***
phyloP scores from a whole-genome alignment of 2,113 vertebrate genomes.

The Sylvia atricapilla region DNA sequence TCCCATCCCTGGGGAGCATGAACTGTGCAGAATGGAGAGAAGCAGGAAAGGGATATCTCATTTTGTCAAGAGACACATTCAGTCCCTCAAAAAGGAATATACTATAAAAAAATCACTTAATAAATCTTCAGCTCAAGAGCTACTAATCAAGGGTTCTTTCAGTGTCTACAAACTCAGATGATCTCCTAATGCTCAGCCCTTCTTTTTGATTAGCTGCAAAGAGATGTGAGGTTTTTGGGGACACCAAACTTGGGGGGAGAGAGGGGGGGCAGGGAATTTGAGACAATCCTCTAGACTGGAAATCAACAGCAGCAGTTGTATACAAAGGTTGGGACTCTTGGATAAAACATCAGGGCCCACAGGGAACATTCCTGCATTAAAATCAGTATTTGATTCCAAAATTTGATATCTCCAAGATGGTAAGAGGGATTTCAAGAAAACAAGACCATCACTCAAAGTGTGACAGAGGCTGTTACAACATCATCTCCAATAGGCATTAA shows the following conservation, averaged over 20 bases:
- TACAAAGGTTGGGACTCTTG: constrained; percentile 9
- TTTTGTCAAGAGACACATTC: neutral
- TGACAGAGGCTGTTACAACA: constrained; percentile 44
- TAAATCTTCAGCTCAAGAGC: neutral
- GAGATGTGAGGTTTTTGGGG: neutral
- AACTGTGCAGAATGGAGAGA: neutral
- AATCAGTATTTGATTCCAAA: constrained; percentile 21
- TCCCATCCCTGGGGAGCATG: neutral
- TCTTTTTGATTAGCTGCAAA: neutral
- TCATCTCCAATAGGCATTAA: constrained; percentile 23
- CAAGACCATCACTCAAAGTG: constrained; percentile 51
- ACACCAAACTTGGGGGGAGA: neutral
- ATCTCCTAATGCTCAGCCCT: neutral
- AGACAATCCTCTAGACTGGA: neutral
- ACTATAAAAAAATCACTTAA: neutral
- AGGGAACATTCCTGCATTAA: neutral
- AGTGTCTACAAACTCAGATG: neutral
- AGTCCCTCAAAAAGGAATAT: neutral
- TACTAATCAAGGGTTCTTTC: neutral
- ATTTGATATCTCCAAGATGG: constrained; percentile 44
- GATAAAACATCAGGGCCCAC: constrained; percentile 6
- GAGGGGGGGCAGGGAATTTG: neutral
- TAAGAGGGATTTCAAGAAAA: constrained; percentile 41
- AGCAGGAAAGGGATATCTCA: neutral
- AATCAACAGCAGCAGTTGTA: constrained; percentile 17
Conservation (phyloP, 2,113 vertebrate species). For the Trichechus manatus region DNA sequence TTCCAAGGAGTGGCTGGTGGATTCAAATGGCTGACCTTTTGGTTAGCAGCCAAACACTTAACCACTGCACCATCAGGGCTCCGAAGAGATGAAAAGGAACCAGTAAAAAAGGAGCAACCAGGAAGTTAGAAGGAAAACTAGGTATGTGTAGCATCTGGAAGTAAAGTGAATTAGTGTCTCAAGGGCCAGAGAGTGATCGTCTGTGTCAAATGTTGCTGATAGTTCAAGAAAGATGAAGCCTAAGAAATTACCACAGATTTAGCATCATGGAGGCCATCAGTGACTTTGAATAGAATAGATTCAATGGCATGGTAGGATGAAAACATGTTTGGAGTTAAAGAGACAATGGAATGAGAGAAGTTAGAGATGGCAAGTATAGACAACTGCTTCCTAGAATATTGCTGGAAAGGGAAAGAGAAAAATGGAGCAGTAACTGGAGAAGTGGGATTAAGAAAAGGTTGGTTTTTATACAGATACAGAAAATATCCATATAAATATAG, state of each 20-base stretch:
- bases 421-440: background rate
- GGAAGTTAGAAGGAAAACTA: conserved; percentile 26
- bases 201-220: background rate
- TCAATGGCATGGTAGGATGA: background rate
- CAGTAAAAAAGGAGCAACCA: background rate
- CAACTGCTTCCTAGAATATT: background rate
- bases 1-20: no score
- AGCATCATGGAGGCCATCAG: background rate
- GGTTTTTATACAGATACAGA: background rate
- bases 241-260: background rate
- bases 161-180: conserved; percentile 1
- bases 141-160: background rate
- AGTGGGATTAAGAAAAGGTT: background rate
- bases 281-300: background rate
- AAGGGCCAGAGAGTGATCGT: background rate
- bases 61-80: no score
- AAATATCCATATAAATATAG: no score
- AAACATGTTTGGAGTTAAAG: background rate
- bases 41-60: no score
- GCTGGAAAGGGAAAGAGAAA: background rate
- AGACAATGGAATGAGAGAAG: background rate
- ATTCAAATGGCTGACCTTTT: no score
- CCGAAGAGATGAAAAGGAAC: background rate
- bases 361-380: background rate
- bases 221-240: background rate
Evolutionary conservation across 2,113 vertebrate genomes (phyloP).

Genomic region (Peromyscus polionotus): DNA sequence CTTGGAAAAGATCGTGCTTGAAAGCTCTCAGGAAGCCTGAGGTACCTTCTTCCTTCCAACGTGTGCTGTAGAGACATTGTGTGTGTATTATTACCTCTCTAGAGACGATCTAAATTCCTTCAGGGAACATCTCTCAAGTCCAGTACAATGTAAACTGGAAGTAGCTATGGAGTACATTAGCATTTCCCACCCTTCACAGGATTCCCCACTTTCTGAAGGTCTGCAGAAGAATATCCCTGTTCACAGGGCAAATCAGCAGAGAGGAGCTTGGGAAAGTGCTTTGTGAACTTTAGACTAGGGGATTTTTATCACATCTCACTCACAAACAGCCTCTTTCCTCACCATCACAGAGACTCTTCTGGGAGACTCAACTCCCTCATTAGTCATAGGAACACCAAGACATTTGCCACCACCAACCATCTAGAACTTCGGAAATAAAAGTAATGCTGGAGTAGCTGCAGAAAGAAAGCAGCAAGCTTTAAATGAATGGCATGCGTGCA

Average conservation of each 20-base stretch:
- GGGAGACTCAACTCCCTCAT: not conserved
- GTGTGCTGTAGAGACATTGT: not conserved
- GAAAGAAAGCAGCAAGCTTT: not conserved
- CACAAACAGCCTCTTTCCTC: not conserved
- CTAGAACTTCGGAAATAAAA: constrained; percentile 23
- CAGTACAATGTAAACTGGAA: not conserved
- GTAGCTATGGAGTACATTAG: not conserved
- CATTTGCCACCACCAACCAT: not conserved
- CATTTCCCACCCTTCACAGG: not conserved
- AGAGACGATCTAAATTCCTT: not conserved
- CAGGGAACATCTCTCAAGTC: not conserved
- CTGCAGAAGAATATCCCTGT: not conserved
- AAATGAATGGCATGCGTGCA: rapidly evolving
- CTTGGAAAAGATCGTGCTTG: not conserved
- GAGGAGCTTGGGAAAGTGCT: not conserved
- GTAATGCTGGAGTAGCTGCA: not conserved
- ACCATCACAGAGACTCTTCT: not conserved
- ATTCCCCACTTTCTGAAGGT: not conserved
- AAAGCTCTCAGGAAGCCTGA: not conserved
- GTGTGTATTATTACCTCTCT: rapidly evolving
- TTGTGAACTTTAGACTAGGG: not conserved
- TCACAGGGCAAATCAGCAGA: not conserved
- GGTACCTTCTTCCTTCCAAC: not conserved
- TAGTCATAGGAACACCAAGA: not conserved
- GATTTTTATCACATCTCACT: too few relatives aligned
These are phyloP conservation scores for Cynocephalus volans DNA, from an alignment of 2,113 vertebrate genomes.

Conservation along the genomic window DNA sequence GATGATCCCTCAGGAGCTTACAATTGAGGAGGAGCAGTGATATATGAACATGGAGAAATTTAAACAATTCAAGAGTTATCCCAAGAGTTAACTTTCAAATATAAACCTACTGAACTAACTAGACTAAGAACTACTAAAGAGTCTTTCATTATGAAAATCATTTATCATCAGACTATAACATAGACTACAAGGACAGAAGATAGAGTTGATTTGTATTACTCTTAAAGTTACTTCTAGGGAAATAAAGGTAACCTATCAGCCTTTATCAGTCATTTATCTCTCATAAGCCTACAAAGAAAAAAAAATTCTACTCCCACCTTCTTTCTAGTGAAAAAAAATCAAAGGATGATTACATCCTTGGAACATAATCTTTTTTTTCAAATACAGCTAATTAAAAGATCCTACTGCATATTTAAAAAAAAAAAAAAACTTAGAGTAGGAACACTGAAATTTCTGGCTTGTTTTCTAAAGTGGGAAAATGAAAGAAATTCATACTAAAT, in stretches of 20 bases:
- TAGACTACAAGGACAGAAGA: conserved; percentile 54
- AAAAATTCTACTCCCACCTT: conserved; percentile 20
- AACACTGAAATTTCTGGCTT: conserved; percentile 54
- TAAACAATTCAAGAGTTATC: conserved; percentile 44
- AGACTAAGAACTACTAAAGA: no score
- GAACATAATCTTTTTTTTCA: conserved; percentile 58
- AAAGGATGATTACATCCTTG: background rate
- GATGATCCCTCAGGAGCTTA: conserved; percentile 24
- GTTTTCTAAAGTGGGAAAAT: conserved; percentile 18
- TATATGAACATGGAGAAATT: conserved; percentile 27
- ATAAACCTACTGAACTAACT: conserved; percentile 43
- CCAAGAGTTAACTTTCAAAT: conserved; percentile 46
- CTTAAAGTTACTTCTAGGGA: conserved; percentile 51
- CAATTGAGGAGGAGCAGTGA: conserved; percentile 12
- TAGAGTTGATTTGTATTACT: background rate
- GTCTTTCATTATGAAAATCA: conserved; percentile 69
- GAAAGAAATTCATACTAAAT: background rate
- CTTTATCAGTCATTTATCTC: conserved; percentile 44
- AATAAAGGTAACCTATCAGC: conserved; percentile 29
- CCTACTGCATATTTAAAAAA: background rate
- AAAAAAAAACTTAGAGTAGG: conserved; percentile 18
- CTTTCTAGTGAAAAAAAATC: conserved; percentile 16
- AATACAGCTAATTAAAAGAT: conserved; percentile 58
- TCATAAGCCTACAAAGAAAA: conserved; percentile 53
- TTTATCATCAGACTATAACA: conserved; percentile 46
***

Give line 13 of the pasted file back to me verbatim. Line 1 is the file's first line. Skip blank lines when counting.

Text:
- CAAGACCATCACTCAAAGTG: constrained; percentile 51